Re: Import from Excel — once more, with feeling. :-) (Apache POI)
On Mon, Feb 26, 2018 at 5:20 PM, Bastiaan Olij <firstname.lastname@example.org>
> The issue we run into at our Mac clients is that Apple has done a bang
> good job making people afraid of JAVA. With the Studio 6 installation
> using JAVA and popping up a nice message from Apple along the lines of
> “we’ve removed JAVA from the OS because it’s as leaky as a basket case”
> (and yes I’m paraphrasing) there isn’t a whole lot of good will with our
> clients when you suggest installing a JAVA client anyway.
> Even if by now in Studio 8 it can use the latest 64bit version of JAVA,
> the scare tactic has been enough for Mac users to say “Client says no”
> to anything that even smells of JAVA.
I have Java installed on my Mac and yet, I still get annoying dialogs about
Java which I just ignore. I can’t imagine end users putting up with that
> We removed JAVA support from our Studio installations a long ago and I’m
> pretty happy that Omnis is moving away from using JAVA as a core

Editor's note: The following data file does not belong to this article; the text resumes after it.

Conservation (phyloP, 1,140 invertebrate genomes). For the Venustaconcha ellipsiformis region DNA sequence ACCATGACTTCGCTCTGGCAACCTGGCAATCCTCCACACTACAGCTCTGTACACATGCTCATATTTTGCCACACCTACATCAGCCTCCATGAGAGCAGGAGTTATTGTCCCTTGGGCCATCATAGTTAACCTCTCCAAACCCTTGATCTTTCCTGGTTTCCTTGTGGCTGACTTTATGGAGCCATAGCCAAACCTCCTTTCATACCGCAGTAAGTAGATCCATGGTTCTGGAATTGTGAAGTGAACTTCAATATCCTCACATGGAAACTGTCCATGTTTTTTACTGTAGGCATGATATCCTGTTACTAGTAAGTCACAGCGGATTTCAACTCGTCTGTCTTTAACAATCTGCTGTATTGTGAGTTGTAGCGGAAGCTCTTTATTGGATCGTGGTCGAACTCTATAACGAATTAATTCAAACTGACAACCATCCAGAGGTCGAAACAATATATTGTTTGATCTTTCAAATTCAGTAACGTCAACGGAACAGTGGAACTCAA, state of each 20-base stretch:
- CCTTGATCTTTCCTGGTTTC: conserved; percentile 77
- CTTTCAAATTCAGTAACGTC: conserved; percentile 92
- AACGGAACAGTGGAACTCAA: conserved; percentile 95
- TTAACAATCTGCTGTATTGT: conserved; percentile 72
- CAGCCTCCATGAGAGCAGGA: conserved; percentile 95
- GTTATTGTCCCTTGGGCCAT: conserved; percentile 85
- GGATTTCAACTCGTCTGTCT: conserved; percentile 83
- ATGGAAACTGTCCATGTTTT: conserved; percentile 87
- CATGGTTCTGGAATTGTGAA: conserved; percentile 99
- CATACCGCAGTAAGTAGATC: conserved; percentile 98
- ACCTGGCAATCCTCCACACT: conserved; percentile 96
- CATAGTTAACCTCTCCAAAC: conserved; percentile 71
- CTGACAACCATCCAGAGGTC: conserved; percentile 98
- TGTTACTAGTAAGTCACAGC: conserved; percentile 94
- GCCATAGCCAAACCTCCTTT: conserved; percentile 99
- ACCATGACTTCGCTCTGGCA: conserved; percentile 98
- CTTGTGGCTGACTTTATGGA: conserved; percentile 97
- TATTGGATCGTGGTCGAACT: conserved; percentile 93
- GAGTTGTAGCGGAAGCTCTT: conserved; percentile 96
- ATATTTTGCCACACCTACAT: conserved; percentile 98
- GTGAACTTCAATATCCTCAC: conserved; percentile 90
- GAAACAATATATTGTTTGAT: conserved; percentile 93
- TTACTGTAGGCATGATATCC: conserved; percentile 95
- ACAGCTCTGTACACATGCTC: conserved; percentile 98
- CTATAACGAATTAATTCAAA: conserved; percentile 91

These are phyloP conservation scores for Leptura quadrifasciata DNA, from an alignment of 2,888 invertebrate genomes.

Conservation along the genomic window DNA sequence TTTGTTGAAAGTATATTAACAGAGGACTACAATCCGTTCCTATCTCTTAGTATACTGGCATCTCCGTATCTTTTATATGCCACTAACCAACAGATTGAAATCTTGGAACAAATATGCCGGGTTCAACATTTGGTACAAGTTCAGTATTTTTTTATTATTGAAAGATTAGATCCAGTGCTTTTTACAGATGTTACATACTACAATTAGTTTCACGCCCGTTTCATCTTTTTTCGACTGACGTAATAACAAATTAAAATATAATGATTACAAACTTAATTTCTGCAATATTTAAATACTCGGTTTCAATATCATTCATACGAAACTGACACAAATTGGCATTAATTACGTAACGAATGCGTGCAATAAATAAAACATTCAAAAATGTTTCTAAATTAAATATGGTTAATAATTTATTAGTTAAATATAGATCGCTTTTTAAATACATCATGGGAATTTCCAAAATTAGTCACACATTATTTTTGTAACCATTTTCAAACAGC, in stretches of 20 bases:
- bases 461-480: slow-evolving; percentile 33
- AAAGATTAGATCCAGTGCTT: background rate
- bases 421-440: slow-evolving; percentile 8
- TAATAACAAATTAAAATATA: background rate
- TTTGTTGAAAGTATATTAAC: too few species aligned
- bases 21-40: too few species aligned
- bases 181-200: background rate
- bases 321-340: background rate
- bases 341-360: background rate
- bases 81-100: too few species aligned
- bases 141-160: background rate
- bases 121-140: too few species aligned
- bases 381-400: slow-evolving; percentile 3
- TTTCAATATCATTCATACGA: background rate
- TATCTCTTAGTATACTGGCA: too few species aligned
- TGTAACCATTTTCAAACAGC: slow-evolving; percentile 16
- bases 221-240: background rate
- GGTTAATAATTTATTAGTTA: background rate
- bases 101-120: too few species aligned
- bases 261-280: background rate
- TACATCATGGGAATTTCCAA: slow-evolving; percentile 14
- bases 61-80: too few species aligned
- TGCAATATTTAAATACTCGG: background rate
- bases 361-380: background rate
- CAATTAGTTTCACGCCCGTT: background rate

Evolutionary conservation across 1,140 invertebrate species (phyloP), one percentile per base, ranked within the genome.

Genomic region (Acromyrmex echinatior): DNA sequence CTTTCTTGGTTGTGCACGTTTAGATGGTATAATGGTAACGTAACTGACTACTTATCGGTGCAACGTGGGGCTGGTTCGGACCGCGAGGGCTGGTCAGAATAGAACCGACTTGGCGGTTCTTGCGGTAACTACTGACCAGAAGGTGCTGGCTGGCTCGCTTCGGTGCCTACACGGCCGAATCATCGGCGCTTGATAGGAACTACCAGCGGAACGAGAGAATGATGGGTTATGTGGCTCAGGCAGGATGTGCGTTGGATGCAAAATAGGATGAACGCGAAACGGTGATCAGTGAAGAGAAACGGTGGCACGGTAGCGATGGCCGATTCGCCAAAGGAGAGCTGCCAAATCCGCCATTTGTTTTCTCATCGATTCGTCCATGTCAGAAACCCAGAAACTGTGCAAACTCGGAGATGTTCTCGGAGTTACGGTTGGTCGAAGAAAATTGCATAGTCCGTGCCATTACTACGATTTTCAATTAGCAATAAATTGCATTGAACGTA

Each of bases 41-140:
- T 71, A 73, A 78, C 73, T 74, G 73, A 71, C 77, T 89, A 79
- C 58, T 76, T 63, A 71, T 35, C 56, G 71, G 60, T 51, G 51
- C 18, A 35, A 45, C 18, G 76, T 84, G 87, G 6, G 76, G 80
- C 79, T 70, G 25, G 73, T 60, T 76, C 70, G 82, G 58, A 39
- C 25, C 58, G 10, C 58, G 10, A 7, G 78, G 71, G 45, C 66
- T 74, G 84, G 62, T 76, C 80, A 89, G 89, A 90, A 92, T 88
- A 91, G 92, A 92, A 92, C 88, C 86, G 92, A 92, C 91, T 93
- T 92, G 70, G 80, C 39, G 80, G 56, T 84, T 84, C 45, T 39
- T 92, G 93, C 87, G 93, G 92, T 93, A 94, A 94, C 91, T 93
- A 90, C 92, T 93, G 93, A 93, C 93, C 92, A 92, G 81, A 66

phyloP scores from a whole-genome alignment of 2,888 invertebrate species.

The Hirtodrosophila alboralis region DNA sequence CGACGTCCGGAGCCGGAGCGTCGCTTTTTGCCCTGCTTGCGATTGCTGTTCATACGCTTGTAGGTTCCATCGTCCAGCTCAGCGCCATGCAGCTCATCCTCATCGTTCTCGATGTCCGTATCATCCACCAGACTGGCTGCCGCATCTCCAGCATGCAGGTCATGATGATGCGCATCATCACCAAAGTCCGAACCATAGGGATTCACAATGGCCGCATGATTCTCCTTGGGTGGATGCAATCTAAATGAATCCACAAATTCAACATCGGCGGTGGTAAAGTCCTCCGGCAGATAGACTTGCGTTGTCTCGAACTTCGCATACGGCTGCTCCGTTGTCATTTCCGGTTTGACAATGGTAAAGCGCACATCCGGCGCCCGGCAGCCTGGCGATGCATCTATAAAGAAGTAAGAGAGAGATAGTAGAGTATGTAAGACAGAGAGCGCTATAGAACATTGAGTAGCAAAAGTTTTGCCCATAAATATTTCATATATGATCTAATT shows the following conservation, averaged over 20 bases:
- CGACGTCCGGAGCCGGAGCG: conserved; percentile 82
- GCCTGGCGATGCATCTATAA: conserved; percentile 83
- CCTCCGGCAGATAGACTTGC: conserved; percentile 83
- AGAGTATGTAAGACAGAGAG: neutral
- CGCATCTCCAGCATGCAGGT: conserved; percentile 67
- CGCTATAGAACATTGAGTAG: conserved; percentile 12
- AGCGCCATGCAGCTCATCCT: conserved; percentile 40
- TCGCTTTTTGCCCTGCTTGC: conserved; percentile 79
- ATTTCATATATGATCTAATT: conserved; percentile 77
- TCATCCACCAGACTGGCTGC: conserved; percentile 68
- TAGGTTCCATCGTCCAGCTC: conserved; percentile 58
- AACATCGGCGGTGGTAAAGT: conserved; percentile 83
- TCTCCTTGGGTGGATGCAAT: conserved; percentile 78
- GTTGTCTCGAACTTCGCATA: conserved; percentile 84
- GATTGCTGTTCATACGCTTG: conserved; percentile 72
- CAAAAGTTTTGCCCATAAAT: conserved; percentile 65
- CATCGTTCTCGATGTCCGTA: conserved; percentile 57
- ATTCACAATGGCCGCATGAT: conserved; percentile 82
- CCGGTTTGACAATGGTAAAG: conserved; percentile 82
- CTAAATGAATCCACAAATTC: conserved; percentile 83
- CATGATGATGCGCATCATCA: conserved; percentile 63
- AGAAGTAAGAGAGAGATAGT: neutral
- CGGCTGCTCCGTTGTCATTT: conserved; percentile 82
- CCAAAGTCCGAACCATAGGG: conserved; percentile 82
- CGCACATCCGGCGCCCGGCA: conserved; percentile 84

> technology and instead making more use of Python.
Really? How does Omnis make use of Python at all?
So while I can’t say whether Apache’s solution is any good or not, I did
> want to give a note of warning that you’re clients might not be thrilled
> when asked to deploy JAVA on their clients if they are mac based.
> Note that python seems to have libraries for writing to xls as well:
> And with Python 2.7 coming hardwired into Mac OS and being part of the
> JobBag installation on Windows those should be options as well.
> Admittedly I haven’t tried them, I might actually give them a run for
> their money later in the week.
I have two comments about using Python. First, never use the globally
installed Python. Use some sort of virtualenv to isolate the site-packages
for your project from the global site-packages. I use virtualenv and
virtualenwrapper < virtualenvwrapper.readthedocs.io/en/latest/index.html> to create
and manage Python projects. That’s only good for OS X or Linux. If I had to
support Windows, too, I would use pipenv < pipenv.readthedocs.io/en/latest/> in combination with pyenv < github.com/pyenv/pyenv>. The former isolates modules for your
project. The latter enables you to switch between different versions of
Second, use Python 3.6 or better. Python 3.6 makes asynchronous and
parallel programming as simple as it can get and for fans of static typing,
you now have the option of specifying types for variables if you want.
Also, the end-of-life for Python 2.7 is 2020, which is not so distant in
the future that you should be starting a new project with it.